Though the account may be offered for free to customers initially, there are charges levied later
Kochi-based Solvin Tom, a 29-year old quality analyst working for Wave Online Infoway Pvt. Ltd, has two demat accounts from different banks. “I opened the first one in 2012 which I use for trading. This year, I opened another one as it was offered for free," said Tom. He usually trades with the account that he opened first.
“There has been an increase in the number of demat accounts due to the euphoria of a new government, macroeconomic indicators and markets touching 30,000," said Srikanth Meenakshi, co-founder and chief operations officer, FundsIndia.com.
A demat account is required to hold shares in an electronic format and is similar to a bank account. It can also be used to hold financial instruments such as mutual funds, bonds, exchange-traded funds and non-convertible debentures. There are various channels to open a demat account and each comes with costs attached. Some offer a trading account with the demat account while others ask to open a separate trading account at a cost. However, one does not need to have multiple demat accounts. If you also have been offered a “free" demat account, here’s what you should know.
Opening an account
If you plan to invest in stocks directly, you need to open a demat account to hold shares in dematerialized form. To open the account, you need to approach a depository participant (DP). The two biggest depositories in India, National Securities Depository Ltd (NSDL) and Central Depository Services Ltd (CDSL), have authorized several DPs to open demat accounts. According to NSDL website, it has 12.7 million investor accounts.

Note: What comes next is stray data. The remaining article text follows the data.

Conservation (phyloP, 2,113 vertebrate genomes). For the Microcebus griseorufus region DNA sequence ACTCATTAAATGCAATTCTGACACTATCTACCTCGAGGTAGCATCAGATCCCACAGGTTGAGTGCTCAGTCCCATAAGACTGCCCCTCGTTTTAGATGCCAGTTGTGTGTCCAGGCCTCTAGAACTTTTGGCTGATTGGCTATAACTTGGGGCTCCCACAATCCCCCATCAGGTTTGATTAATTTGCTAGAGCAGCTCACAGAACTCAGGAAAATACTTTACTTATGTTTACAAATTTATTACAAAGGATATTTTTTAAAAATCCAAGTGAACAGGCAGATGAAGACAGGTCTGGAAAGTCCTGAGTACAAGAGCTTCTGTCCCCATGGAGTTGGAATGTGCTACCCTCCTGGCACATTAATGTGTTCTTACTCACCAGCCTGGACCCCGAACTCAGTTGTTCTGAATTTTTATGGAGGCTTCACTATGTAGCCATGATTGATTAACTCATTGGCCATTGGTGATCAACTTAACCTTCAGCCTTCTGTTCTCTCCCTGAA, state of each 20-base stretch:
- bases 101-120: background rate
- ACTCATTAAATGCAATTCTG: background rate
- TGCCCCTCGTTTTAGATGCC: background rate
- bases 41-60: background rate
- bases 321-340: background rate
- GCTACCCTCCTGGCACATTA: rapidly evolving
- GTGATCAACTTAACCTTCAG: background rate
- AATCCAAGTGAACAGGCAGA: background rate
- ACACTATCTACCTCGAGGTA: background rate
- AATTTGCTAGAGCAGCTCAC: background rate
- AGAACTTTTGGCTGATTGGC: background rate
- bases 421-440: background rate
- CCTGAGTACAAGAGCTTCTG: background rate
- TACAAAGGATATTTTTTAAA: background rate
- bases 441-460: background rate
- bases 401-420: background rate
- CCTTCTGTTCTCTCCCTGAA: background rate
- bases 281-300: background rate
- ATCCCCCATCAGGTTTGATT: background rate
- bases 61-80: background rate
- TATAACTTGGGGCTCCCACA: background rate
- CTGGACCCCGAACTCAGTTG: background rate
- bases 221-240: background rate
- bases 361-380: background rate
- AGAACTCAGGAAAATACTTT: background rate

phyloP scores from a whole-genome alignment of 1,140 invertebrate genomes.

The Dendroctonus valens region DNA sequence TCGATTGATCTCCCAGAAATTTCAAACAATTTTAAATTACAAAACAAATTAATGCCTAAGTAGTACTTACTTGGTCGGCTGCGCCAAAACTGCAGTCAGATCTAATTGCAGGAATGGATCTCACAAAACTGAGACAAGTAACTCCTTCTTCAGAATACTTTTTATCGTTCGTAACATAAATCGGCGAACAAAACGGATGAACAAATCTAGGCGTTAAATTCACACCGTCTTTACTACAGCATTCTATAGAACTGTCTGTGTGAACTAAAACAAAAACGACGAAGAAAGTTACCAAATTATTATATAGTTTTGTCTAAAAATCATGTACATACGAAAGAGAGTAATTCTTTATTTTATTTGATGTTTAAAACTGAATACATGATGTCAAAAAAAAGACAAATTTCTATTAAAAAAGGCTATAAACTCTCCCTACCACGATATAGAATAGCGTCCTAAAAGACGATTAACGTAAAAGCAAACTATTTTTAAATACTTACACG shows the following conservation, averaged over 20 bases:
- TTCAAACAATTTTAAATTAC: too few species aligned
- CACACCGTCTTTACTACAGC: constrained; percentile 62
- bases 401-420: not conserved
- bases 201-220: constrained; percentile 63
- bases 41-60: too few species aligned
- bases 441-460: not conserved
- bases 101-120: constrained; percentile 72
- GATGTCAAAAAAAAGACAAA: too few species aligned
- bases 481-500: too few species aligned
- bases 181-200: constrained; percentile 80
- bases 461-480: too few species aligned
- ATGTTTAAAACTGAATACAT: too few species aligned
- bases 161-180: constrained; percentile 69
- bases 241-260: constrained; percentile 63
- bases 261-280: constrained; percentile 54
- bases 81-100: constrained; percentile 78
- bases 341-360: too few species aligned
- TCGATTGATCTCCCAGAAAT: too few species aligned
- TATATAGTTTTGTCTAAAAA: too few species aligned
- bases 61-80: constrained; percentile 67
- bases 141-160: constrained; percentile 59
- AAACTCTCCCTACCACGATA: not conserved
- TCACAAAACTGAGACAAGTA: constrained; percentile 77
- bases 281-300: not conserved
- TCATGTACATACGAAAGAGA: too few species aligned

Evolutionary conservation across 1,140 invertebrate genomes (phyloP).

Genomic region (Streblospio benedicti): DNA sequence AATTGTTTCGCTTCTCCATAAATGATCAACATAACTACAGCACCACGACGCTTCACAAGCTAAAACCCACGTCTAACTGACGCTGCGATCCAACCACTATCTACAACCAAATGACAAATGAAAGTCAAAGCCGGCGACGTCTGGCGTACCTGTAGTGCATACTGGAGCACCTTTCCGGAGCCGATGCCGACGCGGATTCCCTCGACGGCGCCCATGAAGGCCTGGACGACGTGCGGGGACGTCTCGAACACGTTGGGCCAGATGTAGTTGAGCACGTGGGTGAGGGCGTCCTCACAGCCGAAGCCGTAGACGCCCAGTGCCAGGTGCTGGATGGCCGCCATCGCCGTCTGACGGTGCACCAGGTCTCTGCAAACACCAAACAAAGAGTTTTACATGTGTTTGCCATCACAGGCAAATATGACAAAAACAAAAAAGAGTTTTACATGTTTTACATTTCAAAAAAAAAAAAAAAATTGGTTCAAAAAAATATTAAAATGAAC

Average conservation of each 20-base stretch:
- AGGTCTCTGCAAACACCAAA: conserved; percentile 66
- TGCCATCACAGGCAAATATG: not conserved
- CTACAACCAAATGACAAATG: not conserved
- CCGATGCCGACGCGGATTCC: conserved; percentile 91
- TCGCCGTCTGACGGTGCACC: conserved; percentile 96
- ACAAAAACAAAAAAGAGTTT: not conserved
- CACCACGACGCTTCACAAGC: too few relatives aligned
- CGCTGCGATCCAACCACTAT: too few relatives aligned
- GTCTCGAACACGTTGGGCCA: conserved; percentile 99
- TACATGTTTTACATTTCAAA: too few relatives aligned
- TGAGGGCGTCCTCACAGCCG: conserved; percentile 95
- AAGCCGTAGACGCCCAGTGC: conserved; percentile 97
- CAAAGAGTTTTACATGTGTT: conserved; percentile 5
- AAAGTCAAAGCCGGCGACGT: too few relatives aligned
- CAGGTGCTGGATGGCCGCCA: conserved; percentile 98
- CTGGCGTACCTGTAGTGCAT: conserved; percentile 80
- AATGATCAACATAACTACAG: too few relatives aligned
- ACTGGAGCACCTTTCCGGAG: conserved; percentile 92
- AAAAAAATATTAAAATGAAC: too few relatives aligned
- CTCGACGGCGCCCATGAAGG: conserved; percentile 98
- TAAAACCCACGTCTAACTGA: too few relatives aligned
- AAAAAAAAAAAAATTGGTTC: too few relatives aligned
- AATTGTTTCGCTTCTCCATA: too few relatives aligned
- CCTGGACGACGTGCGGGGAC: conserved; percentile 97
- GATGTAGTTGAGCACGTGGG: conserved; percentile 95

DPs can either be banks, stock brokers, discounted brokers or online investment platforms. To open a demat account through any of these channels, you will have to fill an account opening form and a client relationship form. You will have to paste a photograph on the form and sign across it. You may be asked to fill a nomination form. This is optional and is applicable only for individual accounts. For know-your-customer requirements, you will have to provide an identity proof which can be your Permanent Account Number (PAN) card, valid passport, voter identity card, driving licence, photo debit/credit card issued by banks, college identity card which will be valid till the applicant is a student, identity card or document issued by a recognized body. For address proof, you can provide voter identity card, utility bills, passport or driving licence.
Usually a representative from a DP’s office comes to collect documents. Once you provide the relevant documents and the filled forms, your account gets activated. “If you have provided complete details and documents as required by NSDL, your account will be opened within 3-7 working days. The time taken varies across channels," said Meenakshi.
And as mentioned earlier, you do not need multiple accounts. “There is no need for multiple demat accounts with different companies or banks as almost all of them will give you similar features," said Vishal Gulecha, head-equity products, ICICI Securities Ltd.
Before opening an account, you should check and compare the various costs attached. Some DPs will open an account for free. But there are other charges that may be levied later. Broadly, there are basic service accounts and full-service accounts. “The basic service account is an initiative by Sebi (Securities and Exchange Board of India) to encourage financial inclusion. Someone who just wants to get a sense of the market, can use this account. For transactions up to 50,000, you don’t have to pay any annual maintenance cost (AMC)," said Gulecha.
A full-service account will have features including advisory depending on the kind of account. To get a perspective, let’s compare cost across channels of a full service account.